A bill to establish regional apprenticeship programs for high school students in Washington is nearing the finish line in the state Senate.

House Bill 1013 (HB 1013) would allow students to participate in a state-run apprenticeship program that would offer experience in different vocations that may not require a college education.

"It's like Running Start for the building trades - it gets you to that next step," says 7th District Rep. Jacqueline Maycumber (R) of Republic, who introduced the bill. "It connects you to that next level for getting that job. The bill passed unanimously out of the House and has 58 co-sponsors. I've been working on it over multiple biennium. Now it's in the Senate Ways & Means Committee."

Maycumber says apprenticeship programs pave the way for future career opportunities for students and also benefit employers by providing them with the chance to train students for jobs in certain industries.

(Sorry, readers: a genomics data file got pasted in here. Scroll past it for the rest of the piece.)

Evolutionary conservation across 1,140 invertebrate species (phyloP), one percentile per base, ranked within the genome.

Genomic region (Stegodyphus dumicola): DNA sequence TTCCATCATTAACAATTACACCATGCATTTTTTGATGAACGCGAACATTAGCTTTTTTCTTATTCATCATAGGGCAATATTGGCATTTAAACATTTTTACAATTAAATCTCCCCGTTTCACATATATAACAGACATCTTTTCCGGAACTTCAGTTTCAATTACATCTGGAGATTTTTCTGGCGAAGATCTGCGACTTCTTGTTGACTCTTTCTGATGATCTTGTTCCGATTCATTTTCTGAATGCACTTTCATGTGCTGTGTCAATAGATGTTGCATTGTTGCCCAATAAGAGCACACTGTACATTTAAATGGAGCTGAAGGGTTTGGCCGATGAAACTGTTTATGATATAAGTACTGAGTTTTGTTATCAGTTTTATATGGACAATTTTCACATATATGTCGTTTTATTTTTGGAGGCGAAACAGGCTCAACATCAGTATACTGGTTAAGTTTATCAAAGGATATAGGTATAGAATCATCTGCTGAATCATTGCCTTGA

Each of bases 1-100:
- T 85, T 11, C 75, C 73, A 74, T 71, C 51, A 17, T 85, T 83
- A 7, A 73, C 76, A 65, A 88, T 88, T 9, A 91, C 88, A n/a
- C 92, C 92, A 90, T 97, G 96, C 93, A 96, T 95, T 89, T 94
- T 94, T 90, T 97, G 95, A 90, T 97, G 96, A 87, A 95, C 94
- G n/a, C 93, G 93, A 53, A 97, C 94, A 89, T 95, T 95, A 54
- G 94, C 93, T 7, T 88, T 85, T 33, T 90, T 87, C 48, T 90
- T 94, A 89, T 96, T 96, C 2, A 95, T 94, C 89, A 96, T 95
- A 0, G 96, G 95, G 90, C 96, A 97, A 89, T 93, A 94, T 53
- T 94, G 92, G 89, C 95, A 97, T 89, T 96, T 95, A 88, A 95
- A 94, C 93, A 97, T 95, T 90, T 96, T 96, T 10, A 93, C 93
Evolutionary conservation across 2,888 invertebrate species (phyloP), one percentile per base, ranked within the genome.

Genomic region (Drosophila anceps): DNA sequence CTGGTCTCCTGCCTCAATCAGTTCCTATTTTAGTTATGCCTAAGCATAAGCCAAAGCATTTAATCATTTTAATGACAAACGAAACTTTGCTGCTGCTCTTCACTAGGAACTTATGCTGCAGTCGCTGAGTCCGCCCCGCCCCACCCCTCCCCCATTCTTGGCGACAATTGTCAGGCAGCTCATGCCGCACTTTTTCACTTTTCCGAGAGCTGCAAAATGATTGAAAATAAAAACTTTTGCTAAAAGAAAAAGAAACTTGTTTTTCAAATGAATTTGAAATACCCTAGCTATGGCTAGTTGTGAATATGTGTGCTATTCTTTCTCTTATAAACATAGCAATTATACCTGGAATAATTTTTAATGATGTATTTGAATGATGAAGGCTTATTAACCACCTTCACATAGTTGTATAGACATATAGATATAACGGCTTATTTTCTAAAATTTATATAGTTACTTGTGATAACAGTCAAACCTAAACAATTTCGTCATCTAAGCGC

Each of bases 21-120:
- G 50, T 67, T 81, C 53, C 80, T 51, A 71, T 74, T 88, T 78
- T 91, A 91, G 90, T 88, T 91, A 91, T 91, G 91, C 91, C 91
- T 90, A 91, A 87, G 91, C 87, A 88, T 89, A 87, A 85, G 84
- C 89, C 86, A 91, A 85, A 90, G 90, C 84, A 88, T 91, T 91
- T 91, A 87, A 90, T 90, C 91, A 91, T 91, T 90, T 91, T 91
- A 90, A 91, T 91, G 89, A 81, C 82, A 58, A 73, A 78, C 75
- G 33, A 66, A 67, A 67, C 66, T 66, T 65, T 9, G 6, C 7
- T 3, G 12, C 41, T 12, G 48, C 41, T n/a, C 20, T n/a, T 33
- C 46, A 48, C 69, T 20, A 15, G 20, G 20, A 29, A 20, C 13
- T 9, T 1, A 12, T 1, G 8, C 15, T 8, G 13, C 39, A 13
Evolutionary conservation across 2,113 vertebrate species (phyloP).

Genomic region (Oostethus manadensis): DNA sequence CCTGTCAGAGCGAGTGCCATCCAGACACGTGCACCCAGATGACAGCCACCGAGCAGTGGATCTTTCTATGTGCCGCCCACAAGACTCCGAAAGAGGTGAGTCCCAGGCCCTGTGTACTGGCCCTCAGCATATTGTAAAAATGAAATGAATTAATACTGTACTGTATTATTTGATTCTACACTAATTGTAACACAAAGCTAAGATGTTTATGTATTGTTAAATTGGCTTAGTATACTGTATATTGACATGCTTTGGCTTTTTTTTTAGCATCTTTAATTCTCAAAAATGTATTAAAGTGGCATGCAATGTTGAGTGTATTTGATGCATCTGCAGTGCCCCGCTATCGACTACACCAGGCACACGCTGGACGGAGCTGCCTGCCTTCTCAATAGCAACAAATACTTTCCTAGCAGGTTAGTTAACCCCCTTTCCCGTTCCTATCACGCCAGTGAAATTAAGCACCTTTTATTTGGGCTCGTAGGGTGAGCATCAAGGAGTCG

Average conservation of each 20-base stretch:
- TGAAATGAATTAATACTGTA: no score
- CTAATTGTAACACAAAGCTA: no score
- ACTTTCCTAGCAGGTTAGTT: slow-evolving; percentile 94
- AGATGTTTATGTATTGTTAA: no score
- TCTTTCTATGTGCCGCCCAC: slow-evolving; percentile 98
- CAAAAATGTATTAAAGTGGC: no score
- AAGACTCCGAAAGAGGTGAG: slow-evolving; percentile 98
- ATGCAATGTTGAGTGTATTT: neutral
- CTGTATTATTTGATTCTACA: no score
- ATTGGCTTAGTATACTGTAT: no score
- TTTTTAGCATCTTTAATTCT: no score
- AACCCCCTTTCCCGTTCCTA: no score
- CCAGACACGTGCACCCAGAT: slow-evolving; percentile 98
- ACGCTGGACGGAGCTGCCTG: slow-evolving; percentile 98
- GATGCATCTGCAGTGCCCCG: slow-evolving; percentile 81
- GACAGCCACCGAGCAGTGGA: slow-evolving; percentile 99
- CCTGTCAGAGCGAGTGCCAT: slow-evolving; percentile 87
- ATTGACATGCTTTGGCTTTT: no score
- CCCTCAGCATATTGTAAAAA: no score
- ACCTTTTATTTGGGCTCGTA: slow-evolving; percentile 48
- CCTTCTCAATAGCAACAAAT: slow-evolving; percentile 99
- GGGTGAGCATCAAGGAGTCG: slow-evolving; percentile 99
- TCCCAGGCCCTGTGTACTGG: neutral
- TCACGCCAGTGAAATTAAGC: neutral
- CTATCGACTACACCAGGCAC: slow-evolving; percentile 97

"I really look forward to it (HB 1013) passing and really giving every child, no matter where they live, an equal access to the future. That's what it's really all about because over fifty percent of our kids don't go to a four-year school and we just hope they make it when what we should be doing is making sure they can eventually do the job that they find joy doing."

If the legislation becomes law, its first pilot programs would be in areas of the state with the largest number of small, rural school districts.

HB 1013 was scheduled for a hearing in the Senate Committee on Ways & Means on Friday.

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